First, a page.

Entries by Ben Mines

What Is Wrong With Watching Pornography?

Has pornography really become morally and socially acceptable? If a fluff piece reposted on the Herald website is any indication, the answer is: Yes, it has, and for your information, it is now opposition to pornography that is morally and socially abnormal. The article in question informs us that an American woman by the name […]

The Simulation Hypothesis

The Hypothesis The concept of a computer simulation is familiar enough to the modern reader. It is a model world built by a computer scientist to test his or her theories of meteorology, the spread of diseases, economics and so forth. The proponent of the Simulation Hypothesis begins by supposing that there are no limits […]

The Argument from Consciousness: Conclusion

This is my fifth and last post in a series on the Argument from Consciousness—the basic form of which should by now be familiar. The argument begins by presenting properties of consciousness which cannot in principle be reduced to the physical. It then argues that the existence of conscious agents with these mental properties implicates […]

The Argument from Consciousness: Nonphysicality

Introduction This is my fourth post in a series on the Argument from Consciousness. The argument begins by presenting properties of consciousness which cannot in principle be explained on a naturalistic ontology. It then argues that the existence of conscious agents with mental properties that cannot in principle be reduced to the physical implicates the […]

The Argument from Consciousness: Privileged Access

Introduction This is my third of five posts in a series on the Argument from Consciousness. Again: The Argument from Consciousness begins by presenting properties of consciousness which cannot in principle be explained on a naturalistic ontology. It then argues that it is credibly probable that agents with these mental properties will exist if there […]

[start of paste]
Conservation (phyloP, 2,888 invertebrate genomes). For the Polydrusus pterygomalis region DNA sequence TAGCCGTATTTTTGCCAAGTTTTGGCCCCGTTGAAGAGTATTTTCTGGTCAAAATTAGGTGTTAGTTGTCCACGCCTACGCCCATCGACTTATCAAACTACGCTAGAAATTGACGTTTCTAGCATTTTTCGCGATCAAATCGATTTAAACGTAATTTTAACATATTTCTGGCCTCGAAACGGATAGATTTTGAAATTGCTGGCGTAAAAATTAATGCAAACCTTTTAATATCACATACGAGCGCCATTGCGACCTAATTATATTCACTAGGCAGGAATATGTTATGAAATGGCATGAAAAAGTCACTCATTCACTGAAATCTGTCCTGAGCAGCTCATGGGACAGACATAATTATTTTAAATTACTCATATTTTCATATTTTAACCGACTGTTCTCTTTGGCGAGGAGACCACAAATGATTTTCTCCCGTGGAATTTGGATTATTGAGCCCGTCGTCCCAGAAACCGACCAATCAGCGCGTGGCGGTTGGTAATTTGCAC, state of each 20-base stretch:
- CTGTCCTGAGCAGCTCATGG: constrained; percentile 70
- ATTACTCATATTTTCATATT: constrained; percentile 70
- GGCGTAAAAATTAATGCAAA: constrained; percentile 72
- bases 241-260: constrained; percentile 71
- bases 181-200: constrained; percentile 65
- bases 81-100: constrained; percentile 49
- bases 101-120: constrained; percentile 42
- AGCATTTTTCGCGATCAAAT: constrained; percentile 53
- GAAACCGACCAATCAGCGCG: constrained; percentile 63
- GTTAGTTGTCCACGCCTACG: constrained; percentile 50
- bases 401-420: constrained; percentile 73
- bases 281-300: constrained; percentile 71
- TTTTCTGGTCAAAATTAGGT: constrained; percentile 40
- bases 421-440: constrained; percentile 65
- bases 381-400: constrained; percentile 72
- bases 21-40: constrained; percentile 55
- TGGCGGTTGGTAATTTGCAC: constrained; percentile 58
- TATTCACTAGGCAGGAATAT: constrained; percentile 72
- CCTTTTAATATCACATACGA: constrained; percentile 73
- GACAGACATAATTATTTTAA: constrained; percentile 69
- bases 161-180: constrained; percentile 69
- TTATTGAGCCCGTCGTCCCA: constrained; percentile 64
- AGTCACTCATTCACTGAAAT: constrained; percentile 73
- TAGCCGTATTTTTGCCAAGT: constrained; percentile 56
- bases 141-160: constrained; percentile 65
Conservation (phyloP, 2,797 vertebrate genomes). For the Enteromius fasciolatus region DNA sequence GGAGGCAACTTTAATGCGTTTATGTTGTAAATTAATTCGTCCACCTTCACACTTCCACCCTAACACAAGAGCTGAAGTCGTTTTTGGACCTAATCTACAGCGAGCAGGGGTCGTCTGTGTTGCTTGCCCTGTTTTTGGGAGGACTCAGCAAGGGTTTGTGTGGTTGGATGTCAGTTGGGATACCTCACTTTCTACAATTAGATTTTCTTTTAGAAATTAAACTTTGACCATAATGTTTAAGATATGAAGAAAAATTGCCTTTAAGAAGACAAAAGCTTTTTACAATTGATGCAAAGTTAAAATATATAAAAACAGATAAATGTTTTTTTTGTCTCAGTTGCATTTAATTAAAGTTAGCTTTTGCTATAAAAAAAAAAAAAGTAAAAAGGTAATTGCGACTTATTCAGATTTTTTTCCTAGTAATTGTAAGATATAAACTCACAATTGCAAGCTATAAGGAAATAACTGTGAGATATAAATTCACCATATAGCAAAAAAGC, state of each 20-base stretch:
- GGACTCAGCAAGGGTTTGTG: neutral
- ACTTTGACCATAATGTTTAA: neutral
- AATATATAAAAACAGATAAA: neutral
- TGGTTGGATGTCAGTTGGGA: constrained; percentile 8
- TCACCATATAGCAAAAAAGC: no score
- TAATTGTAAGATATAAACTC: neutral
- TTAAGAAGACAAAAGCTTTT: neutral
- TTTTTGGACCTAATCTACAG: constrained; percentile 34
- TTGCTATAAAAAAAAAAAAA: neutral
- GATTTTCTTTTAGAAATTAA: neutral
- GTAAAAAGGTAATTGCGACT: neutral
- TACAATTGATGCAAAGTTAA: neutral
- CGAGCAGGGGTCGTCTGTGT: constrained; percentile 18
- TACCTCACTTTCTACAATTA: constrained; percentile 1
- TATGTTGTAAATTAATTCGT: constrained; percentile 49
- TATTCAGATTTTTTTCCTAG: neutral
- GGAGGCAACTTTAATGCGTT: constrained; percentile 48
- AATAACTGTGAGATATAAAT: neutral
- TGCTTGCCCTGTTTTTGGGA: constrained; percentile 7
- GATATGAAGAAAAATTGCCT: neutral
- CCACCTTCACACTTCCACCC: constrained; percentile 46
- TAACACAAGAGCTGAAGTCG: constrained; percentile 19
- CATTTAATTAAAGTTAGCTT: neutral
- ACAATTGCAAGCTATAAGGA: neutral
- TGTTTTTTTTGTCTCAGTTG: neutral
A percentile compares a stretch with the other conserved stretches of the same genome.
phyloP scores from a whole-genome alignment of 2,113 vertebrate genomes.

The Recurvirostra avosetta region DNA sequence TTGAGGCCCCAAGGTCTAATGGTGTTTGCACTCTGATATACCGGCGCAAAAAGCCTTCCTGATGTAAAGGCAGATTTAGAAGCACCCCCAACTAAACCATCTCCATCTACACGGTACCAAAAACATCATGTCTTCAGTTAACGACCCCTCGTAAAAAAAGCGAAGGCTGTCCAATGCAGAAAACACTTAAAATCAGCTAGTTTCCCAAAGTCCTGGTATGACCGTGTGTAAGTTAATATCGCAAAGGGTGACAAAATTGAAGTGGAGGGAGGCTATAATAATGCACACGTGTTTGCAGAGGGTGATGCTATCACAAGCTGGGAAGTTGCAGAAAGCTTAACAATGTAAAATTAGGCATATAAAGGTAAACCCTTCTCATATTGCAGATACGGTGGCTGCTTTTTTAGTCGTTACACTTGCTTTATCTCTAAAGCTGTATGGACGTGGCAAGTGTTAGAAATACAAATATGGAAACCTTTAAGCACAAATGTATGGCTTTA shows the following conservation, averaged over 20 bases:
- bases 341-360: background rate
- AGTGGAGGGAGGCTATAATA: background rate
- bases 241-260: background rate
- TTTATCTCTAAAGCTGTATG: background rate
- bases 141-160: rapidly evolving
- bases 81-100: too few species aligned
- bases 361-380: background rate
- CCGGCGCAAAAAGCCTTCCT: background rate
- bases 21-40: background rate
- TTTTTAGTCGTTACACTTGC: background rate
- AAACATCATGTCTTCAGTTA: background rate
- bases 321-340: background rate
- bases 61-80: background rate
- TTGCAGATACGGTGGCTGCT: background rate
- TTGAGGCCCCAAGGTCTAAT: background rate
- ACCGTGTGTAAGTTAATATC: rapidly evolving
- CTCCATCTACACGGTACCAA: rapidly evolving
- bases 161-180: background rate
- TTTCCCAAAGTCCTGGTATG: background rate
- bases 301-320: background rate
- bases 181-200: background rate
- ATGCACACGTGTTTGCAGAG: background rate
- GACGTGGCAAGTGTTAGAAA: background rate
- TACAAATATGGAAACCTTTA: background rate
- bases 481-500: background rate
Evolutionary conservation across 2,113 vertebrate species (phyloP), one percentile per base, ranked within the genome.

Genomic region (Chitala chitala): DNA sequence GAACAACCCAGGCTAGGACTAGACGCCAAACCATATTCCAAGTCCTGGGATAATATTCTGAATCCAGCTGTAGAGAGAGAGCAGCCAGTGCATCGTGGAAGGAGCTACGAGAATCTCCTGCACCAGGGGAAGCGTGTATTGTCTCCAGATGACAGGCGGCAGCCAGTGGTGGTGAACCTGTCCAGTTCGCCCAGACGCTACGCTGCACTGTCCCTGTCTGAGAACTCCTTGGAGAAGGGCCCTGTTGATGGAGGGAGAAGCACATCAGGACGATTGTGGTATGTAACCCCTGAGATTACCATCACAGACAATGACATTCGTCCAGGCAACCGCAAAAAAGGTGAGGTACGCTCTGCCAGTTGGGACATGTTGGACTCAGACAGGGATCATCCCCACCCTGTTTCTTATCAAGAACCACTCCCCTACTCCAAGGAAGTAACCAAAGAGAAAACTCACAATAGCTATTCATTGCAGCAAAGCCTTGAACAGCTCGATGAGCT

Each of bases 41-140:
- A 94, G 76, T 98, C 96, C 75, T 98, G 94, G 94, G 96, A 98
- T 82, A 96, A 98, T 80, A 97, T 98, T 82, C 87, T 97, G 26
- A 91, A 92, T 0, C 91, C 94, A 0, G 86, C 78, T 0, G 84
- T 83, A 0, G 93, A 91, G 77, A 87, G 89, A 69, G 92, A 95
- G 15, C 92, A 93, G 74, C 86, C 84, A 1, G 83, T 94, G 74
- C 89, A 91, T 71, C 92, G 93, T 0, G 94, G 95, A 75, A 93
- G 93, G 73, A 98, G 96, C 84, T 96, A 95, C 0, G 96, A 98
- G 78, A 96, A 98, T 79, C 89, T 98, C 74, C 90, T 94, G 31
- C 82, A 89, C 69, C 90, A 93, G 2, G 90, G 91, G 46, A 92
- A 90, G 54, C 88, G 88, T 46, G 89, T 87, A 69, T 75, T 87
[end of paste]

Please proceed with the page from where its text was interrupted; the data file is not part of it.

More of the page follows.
The Argument from Consciousness: Intentionality

Introduction This is my second of five posts in a series on the Argument from Consciousness. The Argument from Consciousness, you may recall, begins by presenting properties of consciousness which cannot in principle be explained on a naturalistic ontology. [1] It then argues that it is credibly probable that agents with these mental properties will […]

The Argument from Consciousness: Qualia

Introduction That we have a mental life of thoughts and perceptions is the most fundamental fact of human experience and the starting point for every other kind of inquiry. Colours and objects in our field of vision; intentions and beliefs; pains, memories, thoughts—the most radical forms of philosophical skepticism must take all these as properly […]

The Conceivability Argument for Dualism

In the philosophy of mind there are a number of powerful arguments that demonstrate consciousness cannot in principle be explained on a physicalistic ontology. In other words, presupposing that mindless particles organised in various ways by mindless forces is all that exists leaves us without the explanatory resources to account for our mental life. Most […]

The Problem of Evil

Introduction. One of the most famous objections to the existence of God is that the joint claims that God is morally perfect and omnipotent are incompatible with the existence of evil and suffering. For if God were all good, the argument goes, he would want to prevent evil and suffering; and if he were all powerful, he would […]

The Criteria of Historical Authenticity

The so-called “minimal facts” are four facts about Jesus and the early Church that are accepted by the vast majority of critical scholars with terminal degrees in a relevant field. As such they form the “explanandum” or “thing to be explained,” in any informed and responsible discussion of what occurred on the first Easter Sunday. […]

The Cosmological Argument

It is said that all philosophy begins in wonder; and Leibniz was surely right in insisting that the most fundamental thing to wonder at is why anything exists at all. “Why,” he asked, “is there something rather than nothing? This is the first question which should rightly be asked.” Even if it turns out to be […]

The Modal Logic Version of the Ontological Argument

Most arguments for the existence of God begin with an observation and proceed to a conclusion. The Teleological argument, for example, begins with the observation that the initial conditions and physical constants of the universe are fine tuned for the development of intelligent life. It then argues that, since it is prohibitively improbable that this […]